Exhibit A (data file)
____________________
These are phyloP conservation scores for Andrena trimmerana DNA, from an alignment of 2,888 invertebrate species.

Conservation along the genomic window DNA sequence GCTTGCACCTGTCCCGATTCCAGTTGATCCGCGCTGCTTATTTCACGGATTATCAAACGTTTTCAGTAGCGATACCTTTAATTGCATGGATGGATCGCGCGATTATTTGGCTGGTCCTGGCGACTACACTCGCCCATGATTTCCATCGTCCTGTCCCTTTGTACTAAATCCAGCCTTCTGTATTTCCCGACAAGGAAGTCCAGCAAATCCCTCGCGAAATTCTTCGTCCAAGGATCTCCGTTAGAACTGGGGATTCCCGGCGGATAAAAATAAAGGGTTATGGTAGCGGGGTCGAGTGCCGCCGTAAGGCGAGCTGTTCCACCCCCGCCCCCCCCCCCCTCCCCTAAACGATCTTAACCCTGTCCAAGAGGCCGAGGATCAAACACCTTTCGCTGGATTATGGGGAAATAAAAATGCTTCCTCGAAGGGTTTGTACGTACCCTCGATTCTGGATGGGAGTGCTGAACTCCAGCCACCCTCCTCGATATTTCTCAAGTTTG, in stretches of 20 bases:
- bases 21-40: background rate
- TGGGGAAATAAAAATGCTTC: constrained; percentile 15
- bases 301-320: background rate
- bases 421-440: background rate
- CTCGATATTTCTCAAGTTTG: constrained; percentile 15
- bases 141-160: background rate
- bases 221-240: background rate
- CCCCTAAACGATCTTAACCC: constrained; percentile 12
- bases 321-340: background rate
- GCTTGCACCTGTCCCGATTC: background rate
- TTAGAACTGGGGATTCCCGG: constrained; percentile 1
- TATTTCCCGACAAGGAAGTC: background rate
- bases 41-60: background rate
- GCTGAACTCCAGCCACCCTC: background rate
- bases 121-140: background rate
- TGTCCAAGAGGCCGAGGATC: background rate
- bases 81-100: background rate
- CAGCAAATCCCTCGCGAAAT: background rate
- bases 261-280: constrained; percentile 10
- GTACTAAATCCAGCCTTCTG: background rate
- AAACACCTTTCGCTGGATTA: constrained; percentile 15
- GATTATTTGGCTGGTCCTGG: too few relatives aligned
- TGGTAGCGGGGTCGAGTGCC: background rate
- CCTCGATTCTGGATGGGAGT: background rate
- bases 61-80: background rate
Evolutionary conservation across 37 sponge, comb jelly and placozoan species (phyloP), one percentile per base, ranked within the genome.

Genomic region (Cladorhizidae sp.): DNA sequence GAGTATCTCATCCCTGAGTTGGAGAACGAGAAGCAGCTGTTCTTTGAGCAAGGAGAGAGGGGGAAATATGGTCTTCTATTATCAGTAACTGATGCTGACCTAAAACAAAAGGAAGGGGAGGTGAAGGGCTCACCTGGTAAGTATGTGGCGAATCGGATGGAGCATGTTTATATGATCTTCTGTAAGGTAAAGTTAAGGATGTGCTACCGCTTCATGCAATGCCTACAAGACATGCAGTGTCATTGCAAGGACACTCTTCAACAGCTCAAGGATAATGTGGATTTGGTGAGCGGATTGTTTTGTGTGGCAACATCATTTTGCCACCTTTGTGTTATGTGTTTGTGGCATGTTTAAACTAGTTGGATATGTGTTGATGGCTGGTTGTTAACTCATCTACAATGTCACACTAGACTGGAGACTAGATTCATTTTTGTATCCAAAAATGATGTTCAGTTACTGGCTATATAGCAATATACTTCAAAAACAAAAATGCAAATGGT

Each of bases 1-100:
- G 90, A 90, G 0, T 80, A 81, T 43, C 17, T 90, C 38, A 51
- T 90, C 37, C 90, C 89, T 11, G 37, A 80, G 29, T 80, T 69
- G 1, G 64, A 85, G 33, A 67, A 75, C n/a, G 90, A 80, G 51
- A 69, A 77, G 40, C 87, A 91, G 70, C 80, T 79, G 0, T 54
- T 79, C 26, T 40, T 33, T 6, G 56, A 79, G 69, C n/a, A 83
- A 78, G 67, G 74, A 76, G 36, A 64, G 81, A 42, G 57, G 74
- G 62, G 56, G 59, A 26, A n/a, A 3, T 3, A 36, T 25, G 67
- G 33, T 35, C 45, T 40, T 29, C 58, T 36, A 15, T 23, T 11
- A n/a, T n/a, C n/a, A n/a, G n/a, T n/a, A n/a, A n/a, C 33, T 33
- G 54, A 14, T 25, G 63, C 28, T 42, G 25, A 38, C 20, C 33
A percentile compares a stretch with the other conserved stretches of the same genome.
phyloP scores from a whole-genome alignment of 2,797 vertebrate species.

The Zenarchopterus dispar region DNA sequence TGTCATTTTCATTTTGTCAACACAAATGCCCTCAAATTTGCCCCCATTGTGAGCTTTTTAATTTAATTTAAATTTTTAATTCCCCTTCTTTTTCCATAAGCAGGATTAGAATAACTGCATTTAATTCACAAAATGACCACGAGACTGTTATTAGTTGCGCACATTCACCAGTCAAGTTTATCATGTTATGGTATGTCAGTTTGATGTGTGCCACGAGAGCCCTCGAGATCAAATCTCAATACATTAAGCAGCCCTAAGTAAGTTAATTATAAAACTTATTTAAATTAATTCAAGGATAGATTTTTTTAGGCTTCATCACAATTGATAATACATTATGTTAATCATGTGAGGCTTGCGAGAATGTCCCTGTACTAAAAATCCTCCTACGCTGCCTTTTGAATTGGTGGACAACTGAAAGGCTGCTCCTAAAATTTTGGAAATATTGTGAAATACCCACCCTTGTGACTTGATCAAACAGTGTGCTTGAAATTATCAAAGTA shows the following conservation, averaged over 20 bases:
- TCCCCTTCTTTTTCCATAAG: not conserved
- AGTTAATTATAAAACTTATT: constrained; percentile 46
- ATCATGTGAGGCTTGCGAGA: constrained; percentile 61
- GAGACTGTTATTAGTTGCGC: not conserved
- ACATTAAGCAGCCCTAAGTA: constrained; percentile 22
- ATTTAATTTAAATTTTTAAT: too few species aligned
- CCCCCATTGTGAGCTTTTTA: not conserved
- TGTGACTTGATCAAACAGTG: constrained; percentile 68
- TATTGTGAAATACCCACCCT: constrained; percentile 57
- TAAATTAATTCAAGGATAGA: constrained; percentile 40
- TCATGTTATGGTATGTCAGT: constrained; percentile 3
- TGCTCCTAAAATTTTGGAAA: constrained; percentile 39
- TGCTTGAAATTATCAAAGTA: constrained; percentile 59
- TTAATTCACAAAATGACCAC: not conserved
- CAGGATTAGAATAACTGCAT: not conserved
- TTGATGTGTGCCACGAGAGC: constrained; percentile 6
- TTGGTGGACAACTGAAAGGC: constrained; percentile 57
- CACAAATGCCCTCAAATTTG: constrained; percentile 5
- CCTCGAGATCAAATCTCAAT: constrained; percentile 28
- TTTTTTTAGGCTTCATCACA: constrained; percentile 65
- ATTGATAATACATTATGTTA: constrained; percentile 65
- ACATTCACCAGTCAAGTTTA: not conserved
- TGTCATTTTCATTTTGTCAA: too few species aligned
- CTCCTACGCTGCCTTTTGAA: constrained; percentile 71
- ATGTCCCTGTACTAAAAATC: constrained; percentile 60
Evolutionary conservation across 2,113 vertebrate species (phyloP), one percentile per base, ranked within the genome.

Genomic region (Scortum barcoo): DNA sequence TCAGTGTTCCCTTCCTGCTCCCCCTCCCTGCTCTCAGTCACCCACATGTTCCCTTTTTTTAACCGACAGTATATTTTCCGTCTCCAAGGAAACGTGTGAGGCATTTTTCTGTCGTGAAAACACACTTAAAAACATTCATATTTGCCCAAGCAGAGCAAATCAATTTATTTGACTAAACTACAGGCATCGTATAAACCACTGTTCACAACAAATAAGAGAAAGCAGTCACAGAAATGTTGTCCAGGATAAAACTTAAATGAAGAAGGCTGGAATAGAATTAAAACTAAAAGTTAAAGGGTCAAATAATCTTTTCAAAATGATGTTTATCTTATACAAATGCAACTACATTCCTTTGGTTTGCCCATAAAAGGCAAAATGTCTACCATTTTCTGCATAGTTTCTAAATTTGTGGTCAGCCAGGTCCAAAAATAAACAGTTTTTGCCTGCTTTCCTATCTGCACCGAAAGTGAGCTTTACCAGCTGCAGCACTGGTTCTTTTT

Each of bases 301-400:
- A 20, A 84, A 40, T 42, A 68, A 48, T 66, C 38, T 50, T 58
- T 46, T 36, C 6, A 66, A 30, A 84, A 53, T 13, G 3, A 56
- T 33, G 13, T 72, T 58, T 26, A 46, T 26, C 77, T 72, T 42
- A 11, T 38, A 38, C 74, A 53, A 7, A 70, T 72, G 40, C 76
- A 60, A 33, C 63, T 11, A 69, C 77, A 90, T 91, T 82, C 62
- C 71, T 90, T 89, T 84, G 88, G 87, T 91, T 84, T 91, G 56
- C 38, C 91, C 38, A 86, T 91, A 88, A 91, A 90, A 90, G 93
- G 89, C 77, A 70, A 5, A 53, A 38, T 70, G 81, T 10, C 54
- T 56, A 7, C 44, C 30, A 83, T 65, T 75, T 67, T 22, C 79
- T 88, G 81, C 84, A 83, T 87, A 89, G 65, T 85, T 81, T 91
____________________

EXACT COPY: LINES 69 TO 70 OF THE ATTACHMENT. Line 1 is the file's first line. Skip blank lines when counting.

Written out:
Evolutionary conservation across 2,113 vertebrate species (phyloP), one percentile per base, ranked within the genome.

Genomic region (Scortum barcoo): DNA sequence TCAGTGTTCCCTTCCTGCTCCCCCTCCCTGCTCTCAGTCACCCACATGTTCCCTTTTTTTAACCGACAGTATATTTTCCGTCTCCAAGGAAACGTGTGAGGCATTTTTCTGTCGTGAAAACACACTTAAAAACATTCATATTTGCCCAAGCAGAGCAAATCAATTTATTTGACTAAACTACAGGCATCGTATAAACCACTGTTCACAACAAATAAGAGAAAGCAGTCACAGAAATGTTGTCCAGGATAAAACTTAAATGAAGAAGGCTGGAATAGAATTAAAACTAAAAGTTAAAGGGTCAAATAATCTTTTCAAAATGATGTTTATCTTATACAAATGCAACTACATTCCTTTGGTTTGCCCATAAAAGGCAAAATGTCTACCATTTTCTGCATAGTTTCTAAATTTGTGGTCAGCCAGGTCCAAAAATAAACAGTTTTTGCCTGCTTTCCTATCTGCACCGAAAGTGAGCTTTACCAGCTGCAGCACTGGTTCTTTTT